The Modern European menu was a one-pager; a big page though and it was quite difficult to choose. This is always a good sign I think, so when guidance was offered from their knowledgeable PR we took it and opted for: Seafood salad – fresh, uncomplicated, but just slightly bland for my ‘sock-it-to-me’ taste buds. Impressively served on a dish of ice though, which I thought was a nice touch. Roasted Piemontese pepper with goat’s cheese and anchovy – again, a very simple dish, but proclaimed very tasty by my D.P (dining partner) Clare, who said the anchovy was unusually subtle and didn’t overpower the cheese. Mains were pan-fried sea bass with aubergine & basil risotto. Now, these are two things that I wouldn’t have put together, but Clare loved the combination. The risotto’s aubergine had a cumin infusion, an ever-so-subtle lift that was just the ride the sea bass was asking for; although this was a 5***** piece of fish in my reckoning, so no rides strictly necessary. My braised ox cheek with celeriac fondant and roasted parsnips made me very happy and I daydreamed about that succulent, hearty meat in that rich jus for days after. Meanwhile, we knocked back a rather delightful half bottle of San Vincenzo, Monteforte 2008 from an impressive and well thought-out wine list; a seductive little Italian number that convinced us a half bottle was a stupid idea after all.

We made tracks after a chat with their rather charming chef, (now, they’re a rare breed I can tell you) Andrew Barber, previously at Bleeding Heart among others. He gave me tips on how to cook his Ox Cheek recipe; these are the kind of chefs I like, not the irascible, superior type that don’t believe you’re capable of cooking their dishes yourself. I’ve since discovered
Andrew runs their cookery school, teaching novices like me, so this would explain his courteous and forbearing persona. And apparently, Robert Seigler runs a wine club, so their 500 strong wine list isn’t down to an over-enthusiastic sommelier, just a passionate owner, who thankfully is on-hand to guide you if you haven’t got a spare couple of hours to read it!
Clearly, there’s lots of talent contained within these old walls and I’m chuffed to say that this surprising little find, turned out to be surprisingly good.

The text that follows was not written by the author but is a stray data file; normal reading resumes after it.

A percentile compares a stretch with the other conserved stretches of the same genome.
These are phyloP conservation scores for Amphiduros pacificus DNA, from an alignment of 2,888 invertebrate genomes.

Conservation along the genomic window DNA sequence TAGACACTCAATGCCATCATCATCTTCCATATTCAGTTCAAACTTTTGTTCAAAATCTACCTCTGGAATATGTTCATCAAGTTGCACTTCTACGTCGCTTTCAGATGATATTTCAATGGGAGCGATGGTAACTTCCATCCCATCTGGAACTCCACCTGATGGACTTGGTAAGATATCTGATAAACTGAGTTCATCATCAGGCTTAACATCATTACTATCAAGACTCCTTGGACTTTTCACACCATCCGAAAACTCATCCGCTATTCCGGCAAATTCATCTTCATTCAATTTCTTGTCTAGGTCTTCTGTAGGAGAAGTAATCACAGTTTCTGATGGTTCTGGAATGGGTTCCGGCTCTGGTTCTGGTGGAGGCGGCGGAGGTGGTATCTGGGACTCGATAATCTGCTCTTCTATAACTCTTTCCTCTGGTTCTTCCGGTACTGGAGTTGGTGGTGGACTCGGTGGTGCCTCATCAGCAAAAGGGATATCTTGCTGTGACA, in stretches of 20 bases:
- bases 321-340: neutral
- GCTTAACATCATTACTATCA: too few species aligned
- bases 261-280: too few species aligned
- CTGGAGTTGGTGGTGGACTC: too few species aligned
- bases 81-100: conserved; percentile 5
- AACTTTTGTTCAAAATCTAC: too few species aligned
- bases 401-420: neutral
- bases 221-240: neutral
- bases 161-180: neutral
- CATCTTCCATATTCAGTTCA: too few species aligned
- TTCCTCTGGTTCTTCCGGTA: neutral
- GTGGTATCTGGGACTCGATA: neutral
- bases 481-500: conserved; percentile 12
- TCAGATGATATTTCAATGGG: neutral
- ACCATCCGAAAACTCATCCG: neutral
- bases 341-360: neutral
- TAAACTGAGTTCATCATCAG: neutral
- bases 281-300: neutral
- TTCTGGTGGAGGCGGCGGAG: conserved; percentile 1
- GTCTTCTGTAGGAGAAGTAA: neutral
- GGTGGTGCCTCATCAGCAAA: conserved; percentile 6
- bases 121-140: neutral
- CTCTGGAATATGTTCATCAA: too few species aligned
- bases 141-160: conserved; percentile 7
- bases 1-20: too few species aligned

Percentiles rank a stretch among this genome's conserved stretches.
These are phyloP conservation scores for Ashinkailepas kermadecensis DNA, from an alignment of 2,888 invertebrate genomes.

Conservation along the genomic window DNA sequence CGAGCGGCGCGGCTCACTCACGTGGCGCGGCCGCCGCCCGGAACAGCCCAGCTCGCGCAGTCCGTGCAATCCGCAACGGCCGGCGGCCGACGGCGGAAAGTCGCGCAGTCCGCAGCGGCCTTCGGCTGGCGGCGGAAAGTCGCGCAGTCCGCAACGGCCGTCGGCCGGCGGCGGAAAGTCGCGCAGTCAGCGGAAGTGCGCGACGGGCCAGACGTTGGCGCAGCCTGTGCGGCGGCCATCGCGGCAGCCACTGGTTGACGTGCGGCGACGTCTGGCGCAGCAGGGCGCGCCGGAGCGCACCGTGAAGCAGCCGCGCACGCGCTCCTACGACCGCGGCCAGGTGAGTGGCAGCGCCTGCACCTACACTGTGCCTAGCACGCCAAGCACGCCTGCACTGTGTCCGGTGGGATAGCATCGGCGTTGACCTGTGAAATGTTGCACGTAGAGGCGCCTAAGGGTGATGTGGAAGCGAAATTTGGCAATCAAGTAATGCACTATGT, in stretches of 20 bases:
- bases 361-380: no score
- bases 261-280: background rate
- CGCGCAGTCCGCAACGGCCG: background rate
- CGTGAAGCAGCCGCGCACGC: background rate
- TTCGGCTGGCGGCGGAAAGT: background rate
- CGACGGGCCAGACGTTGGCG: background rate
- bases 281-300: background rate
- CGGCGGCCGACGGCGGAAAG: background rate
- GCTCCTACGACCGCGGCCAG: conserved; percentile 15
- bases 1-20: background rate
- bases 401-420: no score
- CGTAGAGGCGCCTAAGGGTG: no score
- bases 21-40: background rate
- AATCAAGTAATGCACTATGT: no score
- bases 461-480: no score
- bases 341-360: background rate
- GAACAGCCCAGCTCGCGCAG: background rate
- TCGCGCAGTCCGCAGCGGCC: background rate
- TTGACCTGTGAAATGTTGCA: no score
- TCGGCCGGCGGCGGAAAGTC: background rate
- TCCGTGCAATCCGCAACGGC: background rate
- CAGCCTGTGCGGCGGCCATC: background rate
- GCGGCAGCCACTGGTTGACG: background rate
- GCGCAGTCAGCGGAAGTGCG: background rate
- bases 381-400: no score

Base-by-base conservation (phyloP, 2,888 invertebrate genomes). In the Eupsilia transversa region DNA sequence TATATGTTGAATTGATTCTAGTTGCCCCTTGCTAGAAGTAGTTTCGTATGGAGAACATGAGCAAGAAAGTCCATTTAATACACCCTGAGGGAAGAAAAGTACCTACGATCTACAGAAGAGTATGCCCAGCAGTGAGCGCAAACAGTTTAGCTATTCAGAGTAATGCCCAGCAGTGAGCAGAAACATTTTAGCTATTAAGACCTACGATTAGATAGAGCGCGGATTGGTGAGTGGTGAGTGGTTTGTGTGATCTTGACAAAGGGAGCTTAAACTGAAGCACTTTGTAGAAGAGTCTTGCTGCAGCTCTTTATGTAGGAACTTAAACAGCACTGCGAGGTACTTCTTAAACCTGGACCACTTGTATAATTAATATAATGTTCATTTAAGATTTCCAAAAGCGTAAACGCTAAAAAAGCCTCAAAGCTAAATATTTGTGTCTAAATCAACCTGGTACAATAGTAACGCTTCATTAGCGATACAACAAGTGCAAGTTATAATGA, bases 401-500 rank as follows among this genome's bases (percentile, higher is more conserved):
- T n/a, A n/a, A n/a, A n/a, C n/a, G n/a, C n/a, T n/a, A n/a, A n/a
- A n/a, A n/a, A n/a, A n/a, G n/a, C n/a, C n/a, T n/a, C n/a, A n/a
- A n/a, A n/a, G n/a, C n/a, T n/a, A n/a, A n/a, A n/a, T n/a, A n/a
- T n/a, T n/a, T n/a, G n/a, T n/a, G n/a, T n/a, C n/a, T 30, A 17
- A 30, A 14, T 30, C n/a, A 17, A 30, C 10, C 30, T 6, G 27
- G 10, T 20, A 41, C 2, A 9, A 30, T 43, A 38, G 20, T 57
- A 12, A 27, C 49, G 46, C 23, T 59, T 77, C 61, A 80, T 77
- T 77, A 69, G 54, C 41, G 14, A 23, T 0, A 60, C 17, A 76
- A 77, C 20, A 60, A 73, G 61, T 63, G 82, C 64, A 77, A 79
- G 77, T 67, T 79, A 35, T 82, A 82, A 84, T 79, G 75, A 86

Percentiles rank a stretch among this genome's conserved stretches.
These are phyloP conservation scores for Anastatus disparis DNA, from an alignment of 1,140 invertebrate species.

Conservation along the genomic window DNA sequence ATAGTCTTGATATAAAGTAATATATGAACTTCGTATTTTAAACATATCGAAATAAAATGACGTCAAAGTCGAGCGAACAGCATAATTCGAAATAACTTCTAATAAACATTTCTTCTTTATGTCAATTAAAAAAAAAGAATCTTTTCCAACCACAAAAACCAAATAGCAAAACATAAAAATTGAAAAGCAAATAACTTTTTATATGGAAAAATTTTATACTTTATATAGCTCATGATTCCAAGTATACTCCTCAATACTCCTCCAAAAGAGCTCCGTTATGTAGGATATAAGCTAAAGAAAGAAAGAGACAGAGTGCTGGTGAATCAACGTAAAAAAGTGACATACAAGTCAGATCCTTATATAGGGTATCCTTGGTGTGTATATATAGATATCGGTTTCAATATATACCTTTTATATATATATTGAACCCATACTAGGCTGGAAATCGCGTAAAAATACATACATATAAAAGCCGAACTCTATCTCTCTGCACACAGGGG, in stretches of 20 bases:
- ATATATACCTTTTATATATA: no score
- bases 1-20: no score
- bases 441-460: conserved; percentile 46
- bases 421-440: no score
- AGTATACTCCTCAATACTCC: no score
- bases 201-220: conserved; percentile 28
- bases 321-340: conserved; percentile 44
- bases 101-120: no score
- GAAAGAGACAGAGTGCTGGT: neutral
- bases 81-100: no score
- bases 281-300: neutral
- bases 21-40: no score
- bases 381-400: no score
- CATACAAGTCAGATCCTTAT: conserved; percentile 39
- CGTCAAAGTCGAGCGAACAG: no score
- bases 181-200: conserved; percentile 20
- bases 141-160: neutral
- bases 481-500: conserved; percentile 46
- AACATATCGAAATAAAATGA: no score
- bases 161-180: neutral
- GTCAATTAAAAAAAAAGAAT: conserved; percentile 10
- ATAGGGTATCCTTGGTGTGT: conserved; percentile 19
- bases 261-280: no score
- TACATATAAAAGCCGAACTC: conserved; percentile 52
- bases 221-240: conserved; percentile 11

Wednesday, 24 February 2010

Roasted Peppers with Halloumi, Pine Nuts & Chilli.

Here’s a really simple little recipe I do for the occasional dinner party as a starter or side dish. You don’t need to be a Delia to knock this one together, it’s dead easy because I can do it! And it costs very little too, but looks fab on the plate.

Ingredients for 6 people:

3 red peppers – cut in half – trim off white bits inside but leave stalks.
3 yellow peppers – as above
Halloumi – approx 500g block, sliced into 12 pieces
Wild Rocket to serve.

For the dressing:

2 lemons – juiced, discard the rest.
2 cloves garlic – crushed
1 large (or 2 small) red chillies – finely chopped
pine nuts – 4 tablespoons – dry pan-toasted
parsley – small bag/handful finely chopped
extra virgin olive oil – approx 5 tablespoons plus a little for drizzling.

What to do.

Pre-heat your oven – 200c (Fan 180c) or Gas 6. lay the peppers out on a flattish baking tray, hollow side up. Season with salt & pepper & drizzle with a little olive oil. Bake for approx 10 mins until they have softened, then place a slice of halloumi on each and grill until the cheese turns golden brown. While this is happening, whiz together (or pestle & mortar if you haven’t got a blender) the dressing ingredients. If your blender is good (unlike mine) the pine nuts may be un-recognisable, so maybe keep a few back to scatter on with the dressing before you serve. Don’t dilly dally when you serve this as the halloumi needs to be warm otherwise it will become rubbery. Lay just a little wild rocket on the plate as this will just give it a bed of colour to sit on and make the whole thing look that much more impressive.

Enjoy x

Tuesday, 2 February 2010

7 course slap up at Va Bene.

‘Va Bene’…….roughly translated means, ‘ok’. Somehow this seems a very inappropriate name for this Italian restaurant, as it’s far more than ‘ok’. I rocked up on a rainy day; chucking it down it was. The kind of weather that makes you stay at home. Oh boy, am I glad I didn’t. Once I got settled in, downstairs in their cosy and almost cave-like basement, I forgot very quickly about the weather. And when I glanced at the menu that Exec Chef and Patron, Philippe Seiler had created for us, and I'd tasted the Pinot Grigio, I was enormously grateful to have been invited.

Va Bene in Brewer Street, Soho (near Piccadilly) is just down the road from another of my favourite restaurants, Randall & Aubin. It’s a completely different vibe there of course, more uber cool and casual, with a chic Parisienne vibe, which seems, in some ways, more suited to this area. But in its typicality, Va Bene offers what people fundamentally love about Italian dining – charm, character and warm hospitality – so this place works well here and the number of customers on that wet, miserable day kinda proved that. I prepared myself for the feast ahead. Good god, it’s been a long time since I managed 7 courses at lunch, but I managed it. This is why.